All-timber Austrian kindergarten is an ode to wood
Architect Armin Neurauter designs award-winning, all-timber kindergarten in the countryside outside the Austrian village of Silz, celebrating wood and nature
An all-timber kindergarten in the west Austrian countryside has been designed to bring nature into the classroom, courtesy of local architect Armin Neurauter. The project, situated outside the village of Silz, is set among greenery, forested mountains and fresh air. It has been conceived to encourage a relationship with wood and nature through an educational setting, using natural materials and sustainable architecture solutions. As a result, the scheme won the Big See Wood Design Award for 2021.
The design – the result of a competition – is made as a entirely wooden construction. Timber slats make up the building’s skin, allowing for a naturally ventilated interior. Everything, from floors, ceilings and walls, to furniture and play structures, is built in various types of wood, highlighting the material’s scope and variety of applications, while creating a unified, seamless interior design aesthetic.
Large rectangular openings frame the views out, enhancing visual links with the natural context. Meanwhile, strategically placed skylights ensure natural light reaches every corner. Generous outdoor spaces, both at the front and back of the building, offer more options to connect with the surroundings, including architectural gardens and an adventure playground constructed of wooden elements.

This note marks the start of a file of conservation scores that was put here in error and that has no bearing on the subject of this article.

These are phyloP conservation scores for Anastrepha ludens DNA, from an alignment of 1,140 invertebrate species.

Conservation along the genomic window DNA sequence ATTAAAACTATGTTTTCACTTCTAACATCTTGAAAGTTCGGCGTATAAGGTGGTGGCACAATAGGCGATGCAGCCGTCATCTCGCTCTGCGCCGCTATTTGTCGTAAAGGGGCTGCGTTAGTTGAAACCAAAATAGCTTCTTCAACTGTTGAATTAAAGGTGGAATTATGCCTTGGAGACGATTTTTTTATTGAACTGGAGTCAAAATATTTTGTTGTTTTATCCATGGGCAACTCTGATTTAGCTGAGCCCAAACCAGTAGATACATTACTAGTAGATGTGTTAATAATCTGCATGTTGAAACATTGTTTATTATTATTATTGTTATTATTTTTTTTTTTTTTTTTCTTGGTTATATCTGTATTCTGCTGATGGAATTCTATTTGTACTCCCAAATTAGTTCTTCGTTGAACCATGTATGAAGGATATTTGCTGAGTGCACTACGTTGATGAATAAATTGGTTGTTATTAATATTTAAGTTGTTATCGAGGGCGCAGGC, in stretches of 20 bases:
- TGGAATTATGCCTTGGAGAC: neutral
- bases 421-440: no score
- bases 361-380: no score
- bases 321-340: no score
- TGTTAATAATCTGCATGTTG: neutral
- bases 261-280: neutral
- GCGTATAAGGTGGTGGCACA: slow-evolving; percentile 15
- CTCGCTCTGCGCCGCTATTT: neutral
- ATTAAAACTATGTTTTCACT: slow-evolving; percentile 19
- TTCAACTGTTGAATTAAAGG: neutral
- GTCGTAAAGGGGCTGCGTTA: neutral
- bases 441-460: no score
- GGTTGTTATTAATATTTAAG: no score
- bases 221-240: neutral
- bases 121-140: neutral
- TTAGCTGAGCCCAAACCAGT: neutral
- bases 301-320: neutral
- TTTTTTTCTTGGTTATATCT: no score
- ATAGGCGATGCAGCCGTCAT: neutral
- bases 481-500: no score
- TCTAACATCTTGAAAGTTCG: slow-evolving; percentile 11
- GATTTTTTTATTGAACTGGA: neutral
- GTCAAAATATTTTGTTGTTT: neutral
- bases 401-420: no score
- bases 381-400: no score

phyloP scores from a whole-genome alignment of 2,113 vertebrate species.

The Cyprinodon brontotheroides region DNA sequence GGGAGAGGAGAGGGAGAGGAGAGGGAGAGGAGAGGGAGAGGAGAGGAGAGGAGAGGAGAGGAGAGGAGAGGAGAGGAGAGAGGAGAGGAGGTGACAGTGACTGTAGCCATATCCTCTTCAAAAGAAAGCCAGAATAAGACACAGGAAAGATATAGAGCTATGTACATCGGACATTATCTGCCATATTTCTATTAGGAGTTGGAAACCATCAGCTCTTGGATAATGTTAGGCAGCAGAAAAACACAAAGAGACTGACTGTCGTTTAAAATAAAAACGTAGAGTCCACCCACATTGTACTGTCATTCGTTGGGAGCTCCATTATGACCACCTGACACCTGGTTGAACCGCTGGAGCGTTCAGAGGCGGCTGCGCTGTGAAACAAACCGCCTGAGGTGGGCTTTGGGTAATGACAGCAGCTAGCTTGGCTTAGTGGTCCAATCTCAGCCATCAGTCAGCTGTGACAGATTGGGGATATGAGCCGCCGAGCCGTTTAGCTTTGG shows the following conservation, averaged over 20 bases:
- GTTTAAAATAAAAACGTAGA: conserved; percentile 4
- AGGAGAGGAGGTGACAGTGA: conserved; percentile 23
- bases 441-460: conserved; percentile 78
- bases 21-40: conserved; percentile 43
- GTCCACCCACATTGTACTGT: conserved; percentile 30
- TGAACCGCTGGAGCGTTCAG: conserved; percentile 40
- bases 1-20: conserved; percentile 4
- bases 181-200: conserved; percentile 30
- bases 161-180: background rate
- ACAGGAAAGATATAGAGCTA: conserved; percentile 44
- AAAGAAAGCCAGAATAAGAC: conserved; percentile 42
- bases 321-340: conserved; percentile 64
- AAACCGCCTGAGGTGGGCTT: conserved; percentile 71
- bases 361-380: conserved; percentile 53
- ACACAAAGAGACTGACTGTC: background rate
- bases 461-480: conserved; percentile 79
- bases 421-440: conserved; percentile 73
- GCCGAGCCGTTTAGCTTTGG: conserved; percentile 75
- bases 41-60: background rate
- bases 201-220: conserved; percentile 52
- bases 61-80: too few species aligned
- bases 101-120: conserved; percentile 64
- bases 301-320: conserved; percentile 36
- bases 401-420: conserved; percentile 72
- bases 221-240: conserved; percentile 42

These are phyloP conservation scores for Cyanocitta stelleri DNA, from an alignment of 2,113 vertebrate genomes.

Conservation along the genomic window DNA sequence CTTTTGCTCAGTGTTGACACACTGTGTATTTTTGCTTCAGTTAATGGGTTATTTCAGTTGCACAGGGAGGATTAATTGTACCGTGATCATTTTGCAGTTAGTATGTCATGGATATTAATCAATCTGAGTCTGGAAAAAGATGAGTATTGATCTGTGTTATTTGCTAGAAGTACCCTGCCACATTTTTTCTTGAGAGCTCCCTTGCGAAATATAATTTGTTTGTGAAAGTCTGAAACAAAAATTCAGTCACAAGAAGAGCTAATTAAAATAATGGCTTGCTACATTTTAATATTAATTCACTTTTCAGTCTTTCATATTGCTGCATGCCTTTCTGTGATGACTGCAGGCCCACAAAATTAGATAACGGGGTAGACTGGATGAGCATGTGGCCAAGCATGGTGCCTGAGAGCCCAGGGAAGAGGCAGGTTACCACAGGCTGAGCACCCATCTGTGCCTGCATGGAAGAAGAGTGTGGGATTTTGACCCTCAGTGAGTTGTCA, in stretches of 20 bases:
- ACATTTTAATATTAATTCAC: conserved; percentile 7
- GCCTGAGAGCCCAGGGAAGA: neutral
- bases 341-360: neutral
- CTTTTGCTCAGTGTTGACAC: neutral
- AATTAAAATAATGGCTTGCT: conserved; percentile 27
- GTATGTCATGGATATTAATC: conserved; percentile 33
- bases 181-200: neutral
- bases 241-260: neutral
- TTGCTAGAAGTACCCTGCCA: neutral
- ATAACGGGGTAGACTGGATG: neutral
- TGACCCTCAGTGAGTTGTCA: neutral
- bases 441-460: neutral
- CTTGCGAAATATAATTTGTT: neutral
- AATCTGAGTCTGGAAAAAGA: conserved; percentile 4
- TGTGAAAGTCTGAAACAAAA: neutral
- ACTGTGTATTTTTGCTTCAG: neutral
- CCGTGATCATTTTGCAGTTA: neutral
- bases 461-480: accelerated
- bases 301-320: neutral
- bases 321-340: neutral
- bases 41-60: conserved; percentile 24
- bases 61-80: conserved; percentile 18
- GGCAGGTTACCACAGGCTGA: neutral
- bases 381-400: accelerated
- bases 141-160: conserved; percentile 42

The interiors feature a range of classrooms, a lunch room, an auditorium, and a room for physical activities with a shared play area enriched by timber creations in fluid, carved forms inspired by wood and nature.
‘In order to convey the relevance of natural and sustainable materials to the children in a playful way, we made a point of using organic raw materials,’ says Neurauter. Dinesen Douglas planks in a natural oil finish are used for the flooring throughout. ‘The Dinesen floor is ideal in this context and makes the different spaces blend together harmoniously. We think the Douglas planks help make the movement zones and the open spaces into pleasant play areas for the children.’ §